- The Washington Times - Tuesday, April 30, 2002

The Saudi Arabian brand name is not an easy sell in America.
To counter what they believe is an American media and cultural bias against their country, the Saudis have embarked upon a reinvention of their image with mixed results.
"The People of Saudi Arabia: Allies Against Terrorism" a $10 million TV campaign that uses quotes from President Bush and Secretary of State Colin L. Powell to drive home the Saudis' message has met roadblocks. Some cable channels won't air the pair of 30-second commercials, already called "controversial" by one media group, despite their lucrative potential.
"The idea behind this is that the media here does not portray the Saudis in a favorable light," said a spokesman from the Royal Embassy of Saudi Arabia yesterday. "News reports say we haven't closed terrorist-related bank accounts, or that we have closed our air bases to America and are not doing our part. This is all untrue."
Qorvis, the public relations agency with offices in McLean and the District that produced the TV spots, used direct quotes from American leaders to enhance a sense of Saudi allegiance. With the aid of sophisticated graphics, the ads try to "correct" misunderstood statements on the screen.
The ad shows a "misquote" from Mr. Bush that reads, "The Saudi Arabians have been less than cooperative." The ad then corrects the phrase to read, "They have been nothing less than cooperative."
Which is accurate? In a press conference Sept. 25, Mr. Bush said that Saudi Arabia has been "nothing but cooperative" in the war on terrorism, later adding, "There's been no indication, as far as I'm concerned, that the Saudis won't cooperate once they understand exactly our mission."
It is a delicate business.
"We are not using our words, but those of President Bush and Mr. Powell," the Saudi spokesman added. "We are following the recommendations of our public relations agency, who know the American mind-set better than we do."
Still, the TV spots did not sit well with leery cable networks, according to Electronic Media (www.emonline.com), a print and broadcast media analysis site. No one, apparently, wants to be first to take the money and add credibility to the Saudi cause.
A&E;, AMC, Bravo, History Channel, Lifetime, USA Network and the Weather Channel have turned down the spots, which could mean as much as $400,000 in revenue for each network.
None disputed the taste or aesthetics of the messages. The content, however, set off alarms. One "major" network consulted with its legal department before turning the spots down as "not appropriate." Another network said its "standards" forbade the ads, and a third said the ads sparked a "raging debate" in-house but were turned down anyway.
But elsewhere, money talks.
The Saudi spokesman said the ads are slated to run in smaller markets in every state but New York and California, and are running at several Internet sites.
According to Electronic Media, the ads were placed in 21 local markets. The ads, though inserted on regional systems, may "appear to be" originating from national networks.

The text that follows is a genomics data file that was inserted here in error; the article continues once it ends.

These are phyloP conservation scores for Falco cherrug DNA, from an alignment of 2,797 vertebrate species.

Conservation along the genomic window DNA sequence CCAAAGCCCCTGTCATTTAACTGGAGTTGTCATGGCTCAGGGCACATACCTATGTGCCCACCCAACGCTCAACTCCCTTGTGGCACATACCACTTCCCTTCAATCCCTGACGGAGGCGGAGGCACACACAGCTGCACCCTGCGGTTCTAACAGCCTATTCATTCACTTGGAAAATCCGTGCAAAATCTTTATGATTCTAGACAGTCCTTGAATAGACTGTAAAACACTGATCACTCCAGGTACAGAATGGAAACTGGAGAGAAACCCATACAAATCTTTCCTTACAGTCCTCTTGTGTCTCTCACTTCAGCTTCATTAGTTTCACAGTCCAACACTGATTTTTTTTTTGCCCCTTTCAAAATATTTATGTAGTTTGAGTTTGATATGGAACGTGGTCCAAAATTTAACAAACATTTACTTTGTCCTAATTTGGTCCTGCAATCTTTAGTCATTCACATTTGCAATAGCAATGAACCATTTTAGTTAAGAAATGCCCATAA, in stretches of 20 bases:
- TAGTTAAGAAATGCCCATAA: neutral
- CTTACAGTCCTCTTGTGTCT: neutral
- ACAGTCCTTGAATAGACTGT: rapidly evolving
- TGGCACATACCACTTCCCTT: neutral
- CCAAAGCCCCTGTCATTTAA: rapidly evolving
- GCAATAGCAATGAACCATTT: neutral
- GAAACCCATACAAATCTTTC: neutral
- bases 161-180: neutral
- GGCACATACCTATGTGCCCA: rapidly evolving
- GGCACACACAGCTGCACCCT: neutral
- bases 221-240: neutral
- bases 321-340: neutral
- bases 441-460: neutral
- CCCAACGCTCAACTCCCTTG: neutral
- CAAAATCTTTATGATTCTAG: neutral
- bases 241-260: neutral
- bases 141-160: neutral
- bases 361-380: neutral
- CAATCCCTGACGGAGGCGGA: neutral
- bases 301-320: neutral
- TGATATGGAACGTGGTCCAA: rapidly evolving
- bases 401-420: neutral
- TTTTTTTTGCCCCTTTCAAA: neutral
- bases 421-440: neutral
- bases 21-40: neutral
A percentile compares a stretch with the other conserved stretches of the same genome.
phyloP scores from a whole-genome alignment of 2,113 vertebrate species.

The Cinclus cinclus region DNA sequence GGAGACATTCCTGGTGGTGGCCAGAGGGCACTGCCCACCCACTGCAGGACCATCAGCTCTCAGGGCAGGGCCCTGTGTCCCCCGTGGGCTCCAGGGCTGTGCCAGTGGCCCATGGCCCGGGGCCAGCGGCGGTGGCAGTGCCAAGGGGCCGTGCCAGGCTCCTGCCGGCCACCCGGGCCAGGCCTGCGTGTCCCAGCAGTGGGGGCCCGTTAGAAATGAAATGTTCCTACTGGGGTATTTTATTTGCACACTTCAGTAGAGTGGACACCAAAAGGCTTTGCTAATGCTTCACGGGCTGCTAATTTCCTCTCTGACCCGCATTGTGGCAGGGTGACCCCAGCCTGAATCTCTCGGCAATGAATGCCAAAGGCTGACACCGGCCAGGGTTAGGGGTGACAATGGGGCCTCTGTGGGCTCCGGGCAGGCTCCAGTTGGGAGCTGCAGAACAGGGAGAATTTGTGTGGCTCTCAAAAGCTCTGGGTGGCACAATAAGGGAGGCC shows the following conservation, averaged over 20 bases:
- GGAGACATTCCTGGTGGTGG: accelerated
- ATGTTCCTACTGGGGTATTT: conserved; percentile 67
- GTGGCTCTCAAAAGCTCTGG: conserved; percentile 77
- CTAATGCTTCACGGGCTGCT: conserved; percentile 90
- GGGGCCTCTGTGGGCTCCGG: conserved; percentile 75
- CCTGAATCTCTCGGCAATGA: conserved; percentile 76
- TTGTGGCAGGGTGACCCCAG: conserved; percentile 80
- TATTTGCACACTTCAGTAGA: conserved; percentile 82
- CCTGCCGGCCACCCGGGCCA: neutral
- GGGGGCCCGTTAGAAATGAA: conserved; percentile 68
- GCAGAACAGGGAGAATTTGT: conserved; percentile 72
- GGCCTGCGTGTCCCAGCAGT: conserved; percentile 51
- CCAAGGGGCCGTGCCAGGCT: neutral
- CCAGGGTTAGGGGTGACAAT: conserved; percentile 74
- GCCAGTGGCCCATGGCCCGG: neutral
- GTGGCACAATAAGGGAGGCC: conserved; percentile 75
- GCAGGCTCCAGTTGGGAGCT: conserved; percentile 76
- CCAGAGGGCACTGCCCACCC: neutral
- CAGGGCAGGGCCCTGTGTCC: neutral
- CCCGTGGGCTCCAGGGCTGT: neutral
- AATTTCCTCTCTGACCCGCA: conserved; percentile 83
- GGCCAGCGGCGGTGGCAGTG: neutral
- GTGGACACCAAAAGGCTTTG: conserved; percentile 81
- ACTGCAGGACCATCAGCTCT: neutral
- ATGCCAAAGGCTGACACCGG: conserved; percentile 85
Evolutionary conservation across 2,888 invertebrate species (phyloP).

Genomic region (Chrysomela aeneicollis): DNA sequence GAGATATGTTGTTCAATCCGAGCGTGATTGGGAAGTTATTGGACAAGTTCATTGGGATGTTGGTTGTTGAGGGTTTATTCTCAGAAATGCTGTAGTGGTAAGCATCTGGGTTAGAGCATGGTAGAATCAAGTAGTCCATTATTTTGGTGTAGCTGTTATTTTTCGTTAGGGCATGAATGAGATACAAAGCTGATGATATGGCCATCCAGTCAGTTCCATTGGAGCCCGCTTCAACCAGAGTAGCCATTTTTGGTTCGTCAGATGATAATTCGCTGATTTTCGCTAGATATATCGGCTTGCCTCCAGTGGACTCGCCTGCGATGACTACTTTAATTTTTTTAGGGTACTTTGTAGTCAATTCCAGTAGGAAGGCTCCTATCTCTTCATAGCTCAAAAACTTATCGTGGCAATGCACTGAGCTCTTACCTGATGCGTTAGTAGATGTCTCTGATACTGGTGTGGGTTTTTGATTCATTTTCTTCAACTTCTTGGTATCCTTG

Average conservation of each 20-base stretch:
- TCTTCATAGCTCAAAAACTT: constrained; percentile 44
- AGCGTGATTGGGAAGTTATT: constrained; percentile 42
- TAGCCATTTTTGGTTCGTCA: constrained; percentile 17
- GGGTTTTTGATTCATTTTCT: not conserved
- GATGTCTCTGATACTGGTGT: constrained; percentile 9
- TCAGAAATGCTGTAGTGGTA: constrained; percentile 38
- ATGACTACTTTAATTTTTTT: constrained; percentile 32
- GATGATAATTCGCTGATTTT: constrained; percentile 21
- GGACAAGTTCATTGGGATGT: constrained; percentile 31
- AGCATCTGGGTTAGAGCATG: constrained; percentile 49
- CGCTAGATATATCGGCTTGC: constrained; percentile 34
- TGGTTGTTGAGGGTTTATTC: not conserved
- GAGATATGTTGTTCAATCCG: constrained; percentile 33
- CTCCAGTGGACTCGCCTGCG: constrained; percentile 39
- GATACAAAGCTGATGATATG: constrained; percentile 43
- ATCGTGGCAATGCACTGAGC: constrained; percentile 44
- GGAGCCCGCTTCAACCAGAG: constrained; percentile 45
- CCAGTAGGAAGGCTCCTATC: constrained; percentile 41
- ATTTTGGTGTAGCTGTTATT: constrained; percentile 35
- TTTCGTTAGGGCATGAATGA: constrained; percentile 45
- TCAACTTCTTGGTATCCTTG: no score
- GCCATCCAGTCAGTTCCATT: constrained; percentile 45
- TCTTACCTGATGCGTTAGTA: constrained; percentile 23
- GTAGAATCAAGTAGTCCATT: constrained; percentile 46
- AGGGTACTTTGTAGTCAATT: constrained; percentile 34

"They're trying to get in the back door," one network spokesman grumbled.
Meanwhile, the Saudi image problem persists. Sundry polls reveal that Americans already hard-pressed to differentiate between Middle Eastern countries have some uncomfortable feelings about Saudis.
A Fox News poll taken in mid-April found that 54 percent of the respondents said Saudi Arabia was not "a friend."
A CNN/Gallup poll released in March found that 75 percent believe the Saudis are not "trustworthy," and 63 percent said they are not "friendly." Also, 68 percent said they are "arrogant."
But Americans are unsure: The same poll found that 19 percent reacted "somewhat favorably" to Saudi Arabia, 29 percent "somewhat unfavorably" and 24 percent "very unfavorably." Twenty percent simply didn't know.
The cable TV campaign is just one side of the Saudi public relations outreach, though.
The Qorvis agency has been hired to target "the average American" in print and broadcast for about a year. Ads have appeared in several major newspapers and magazines that include a dove of peace and the phrase "two nations, one goal" and the American and Saudi flags.
The campaign strategy also will include an emphasis on "values we share."
Once those values and commonalities are determined and creatively packaged, will Americans buy it? Time and media clutter will determine that.
Some believe the Saudis have only modest gains in mind. "The hope is to give balance to the Saudi image," media buyer Barbie Johnson told Electronic Media.
Better relations with the American heartland, however, remains on the Saudi wish list, even as diplomatic relations in the Middle East grow ever more complicated.
"I believe the Saudi relationship with America will fail or continue, based on how successful we are to reach the Americans in their homes and villages," Saudi Ambassador Prince Bandar bin Sultan said earlier this year.
"If we fail there, everything we do with the American body politic, with the elites, government to government, will be irrelevant," he said.

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